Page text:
The strongest reply is that the government is powerful and has a well-run central bank, effective control over the banking system, ownership of vast domestic and foreign assets, untapped fiscal capacity and tight controls over transactions with, and by, foreigners. If it were determined to protect the financial system from collapse it could do so. But if gross debt were to rise above 400 per cent of GDP over the next decade, even that would be less certain.
Imagine, however, that there is a financial crisis. Would it be followed by lower growth? The answer is: yes, in both the short and long term.
In the short term, a financial crisis would be followed by weaker investment. Given the decline in the trend rate of growth, the economically justified rate can hardly be higher than it was in 2000, when it was 34 per cent of GDP. That is 10 percentage points below the actual rate in 2017. If this adjustment were to come quickly, in the aftermath of a crisis, such a decline would generate an outright recession.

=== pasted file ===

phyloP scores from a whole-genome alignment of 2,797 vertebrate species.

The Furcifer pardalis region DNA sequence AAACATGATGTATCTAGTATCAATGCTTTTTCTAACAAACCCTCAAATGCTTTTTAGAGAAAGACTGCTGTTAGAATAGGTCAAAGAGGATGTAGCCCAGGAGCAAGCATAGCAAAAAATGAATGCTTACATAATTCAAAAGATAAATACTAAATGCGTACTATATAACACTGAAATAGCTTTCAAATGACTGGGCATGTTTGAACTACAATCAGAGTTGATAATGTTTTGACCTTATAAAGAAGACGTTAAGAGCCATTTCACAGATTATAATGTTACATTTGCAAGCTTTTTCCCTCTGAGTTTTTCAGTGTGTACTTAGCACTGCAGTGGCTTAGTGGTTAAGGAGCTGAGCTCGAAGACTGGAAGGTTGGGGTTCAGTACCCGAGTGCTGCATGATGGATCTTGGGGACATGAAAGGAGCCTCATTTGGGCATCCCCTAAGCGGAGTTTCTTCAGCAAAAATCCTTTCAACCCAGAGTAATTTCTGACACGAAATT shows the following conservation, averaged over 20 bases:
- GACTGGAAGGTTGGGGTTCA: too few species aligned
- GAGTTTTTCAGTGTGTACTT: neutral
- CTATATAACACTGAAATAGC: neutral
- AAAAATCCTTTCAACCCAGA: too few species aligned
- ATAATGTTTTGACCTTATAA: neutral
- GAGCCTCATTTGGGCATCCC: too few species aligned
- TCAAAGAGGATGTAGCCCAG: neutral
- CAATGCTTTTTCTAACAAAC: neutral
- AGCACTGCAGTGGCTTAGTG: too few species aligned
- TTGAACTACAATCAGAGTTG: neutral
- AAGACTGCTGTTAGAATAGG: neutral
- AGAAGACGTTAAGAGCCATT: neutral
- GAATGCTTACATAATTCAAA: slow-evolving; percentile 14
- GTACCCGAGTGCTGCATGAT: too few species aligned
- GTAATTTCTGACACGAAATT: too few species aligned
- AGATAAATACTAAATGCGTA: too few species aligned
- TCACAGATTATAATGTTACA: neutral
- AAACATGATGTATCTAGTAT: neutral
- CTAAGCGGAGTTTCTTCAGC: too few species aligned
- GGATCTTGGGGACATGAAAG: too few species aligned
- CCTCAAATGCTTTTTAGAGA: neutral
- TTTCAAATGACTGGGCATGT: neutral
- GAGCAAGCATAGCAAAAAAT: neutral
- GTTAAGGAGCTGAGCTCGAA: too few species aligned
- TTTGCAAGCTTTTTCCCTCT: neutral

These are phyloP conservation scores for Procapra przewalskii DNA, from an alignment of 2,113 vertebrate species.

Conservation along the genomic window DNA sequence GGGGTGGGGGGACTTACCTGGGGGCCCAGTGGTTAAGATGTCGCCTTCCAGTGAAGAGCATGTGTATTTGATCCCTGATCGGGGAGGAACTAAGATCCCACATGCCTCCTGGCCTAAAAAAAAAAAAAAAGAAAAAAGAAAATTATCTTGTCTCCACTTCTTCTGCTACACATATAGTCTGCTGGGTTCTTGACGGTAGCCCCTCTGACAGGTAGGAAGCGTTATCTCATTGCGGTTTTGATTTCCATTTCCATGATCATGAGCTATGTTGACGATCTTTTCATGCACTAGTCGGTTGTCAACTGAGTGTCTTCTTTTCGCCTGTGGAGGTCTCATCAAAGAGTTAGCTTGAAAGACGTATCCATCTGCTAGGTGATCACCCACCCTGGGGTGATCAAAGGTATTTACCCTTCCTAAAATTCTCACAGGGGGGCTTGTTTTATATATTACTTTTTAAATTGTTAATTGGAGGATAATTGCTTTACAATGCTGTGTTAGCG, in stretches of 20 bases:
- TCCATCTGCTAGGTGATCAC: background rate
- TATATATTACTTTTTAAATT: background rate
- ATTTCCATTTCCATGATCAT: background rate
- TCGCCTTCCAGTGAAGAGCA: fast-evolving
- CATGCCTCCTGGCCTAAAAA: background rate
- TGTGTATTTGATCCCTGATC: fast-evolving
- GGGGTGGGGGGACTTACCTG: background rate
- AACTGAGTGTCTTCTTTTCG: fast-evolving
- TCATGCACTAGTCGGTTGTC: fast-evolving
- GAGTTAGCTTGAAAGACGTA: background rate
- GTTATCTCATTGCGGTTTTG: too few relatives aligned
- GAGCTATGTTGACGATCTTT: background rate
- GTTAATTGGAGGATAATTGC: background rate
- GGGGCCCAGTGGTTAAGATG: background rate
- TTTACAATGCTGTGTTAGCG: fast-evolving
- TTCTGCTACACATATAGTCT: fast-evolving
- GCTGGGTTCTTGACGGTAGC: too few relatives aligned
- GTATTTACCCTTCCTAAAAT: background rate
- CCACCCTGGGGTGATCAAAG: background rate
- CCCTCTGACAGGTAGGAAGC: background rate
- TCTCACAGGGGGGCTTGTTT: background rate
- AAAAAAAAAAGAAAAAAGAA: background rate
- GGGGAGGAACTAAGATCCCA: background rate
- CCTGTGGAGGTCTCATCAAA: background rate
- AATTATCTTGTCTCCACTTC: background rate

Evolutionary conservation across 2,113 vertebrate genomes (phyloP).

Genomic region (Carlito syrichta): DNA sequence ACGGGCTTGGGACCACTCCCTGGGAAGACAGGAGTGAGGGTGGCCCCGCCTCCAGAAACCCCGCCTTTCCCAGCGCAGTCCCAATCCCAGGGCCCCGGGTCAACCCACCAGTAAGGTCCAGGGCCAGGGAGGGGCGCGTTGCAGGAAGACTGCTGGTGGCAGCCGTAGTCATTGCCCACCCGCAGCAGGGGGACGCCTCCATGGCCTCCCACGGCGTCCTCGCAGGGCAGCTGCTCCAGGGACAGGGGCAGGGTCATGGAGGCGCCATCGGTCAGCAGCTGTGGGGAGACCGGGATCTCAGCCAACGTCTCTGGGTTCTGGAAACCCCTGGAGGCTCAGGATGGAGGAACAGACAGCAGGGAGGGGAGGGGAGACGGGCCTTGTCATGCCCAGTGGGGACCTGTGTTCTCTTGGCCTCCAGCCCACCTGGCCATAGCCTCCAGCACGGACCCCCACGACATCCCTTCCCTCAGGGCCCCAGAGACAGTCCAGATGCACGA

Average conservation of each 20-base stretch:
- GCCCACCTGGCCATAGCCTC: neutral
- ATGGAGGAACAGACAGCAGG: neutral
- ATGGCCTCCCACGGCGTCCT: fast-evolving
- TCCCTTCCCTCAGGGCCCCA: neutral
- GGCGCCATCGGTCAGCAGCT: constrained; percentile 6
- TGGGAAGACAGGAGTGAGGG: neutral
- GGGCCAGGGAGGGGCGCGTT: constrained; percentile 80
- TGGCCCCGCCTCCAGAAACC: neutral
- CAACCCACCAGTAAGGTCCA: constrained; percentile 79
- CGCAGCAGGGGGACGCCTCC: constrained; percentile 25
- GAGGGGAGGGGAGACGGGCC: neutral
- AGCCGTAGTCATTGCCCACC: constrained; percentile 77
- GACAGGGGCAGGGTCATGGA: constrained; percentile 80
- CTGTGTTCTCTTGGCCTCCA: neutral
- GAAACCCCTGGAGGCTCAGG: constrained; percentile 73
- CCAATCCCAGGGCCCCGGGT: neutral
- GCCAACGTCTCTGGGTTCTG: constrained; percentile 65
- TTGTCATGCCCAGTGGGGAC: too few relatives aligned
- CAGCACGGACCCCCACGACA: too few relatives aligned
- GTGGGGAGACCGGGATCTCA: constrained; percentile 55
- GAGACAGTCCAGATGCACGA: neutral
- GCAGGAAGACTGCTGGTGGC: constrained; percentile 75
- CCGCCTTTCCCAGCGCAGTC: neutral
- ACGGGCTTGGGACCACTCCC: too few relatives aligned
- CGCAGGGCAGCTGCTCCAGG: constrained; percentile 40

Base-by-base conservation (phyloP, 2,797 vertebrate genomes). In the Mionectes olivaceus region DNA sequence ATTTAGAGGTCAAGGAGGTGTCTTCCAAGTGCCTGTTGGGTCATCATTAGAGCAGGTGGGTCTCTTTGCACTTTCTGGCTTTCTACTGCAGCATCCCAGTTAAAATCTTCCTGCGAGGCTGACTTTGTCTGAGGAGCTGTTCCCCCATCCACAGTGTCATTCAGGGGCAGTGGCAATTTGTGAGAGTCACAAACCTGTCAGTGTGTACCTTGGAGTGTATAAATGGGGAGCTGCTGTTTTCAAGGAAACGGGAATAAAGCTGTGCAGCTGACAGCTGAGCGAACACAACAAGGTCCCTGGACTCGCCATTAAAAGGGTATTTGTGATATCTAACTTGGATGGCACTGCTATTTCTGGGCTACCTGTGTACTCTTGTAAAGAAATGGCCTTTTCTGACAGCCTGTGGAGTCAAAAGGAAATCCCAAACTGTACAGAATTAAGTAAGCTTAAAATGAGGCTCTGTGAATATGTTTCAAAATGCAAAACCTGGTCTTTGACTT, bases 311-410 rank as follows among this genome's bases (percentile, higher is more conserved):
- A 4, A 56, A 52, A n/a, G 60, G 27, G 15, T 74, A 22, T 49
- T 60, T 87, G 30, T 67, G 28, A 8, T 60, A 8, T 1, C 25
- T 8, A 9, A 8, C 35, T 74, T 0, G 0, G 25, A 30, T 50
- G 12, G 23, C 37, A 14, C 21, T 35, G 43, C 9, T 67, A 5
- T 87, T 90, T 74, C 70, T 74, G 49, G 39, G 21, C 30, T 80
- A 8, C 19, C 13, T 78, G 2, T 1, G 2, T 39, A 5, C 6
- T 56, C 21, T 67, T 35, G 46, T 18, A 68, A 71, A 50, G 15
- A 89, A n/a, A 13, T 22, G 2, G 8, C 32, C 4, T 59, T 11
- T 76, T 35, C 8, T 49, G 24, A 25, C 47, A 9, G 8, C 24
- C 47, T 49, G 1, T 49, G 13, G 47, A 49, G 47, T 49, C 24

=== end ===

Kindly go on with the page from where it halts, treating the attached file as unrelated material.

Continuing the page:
The extent and duration of such a recession would depend on how far and how quickly other spending would rise. China might be tempted to revert to a weaker exchange rate and a big increase in net exports. But the Trump administration would not tolerate this. The alternative would be much higher private and public consumption.
The constraints on the former are persistently high household savings rates and the low share of household disposable incomes (incomes after taxes and transfers) in GDP. The latter fell from 67 per cent of GDP in 1997 to 57 per cent in 2007. This has reversed a little, to an estimated 61 per cent in 2015, but estimates by the World Bank suggest it has fallen a little since then.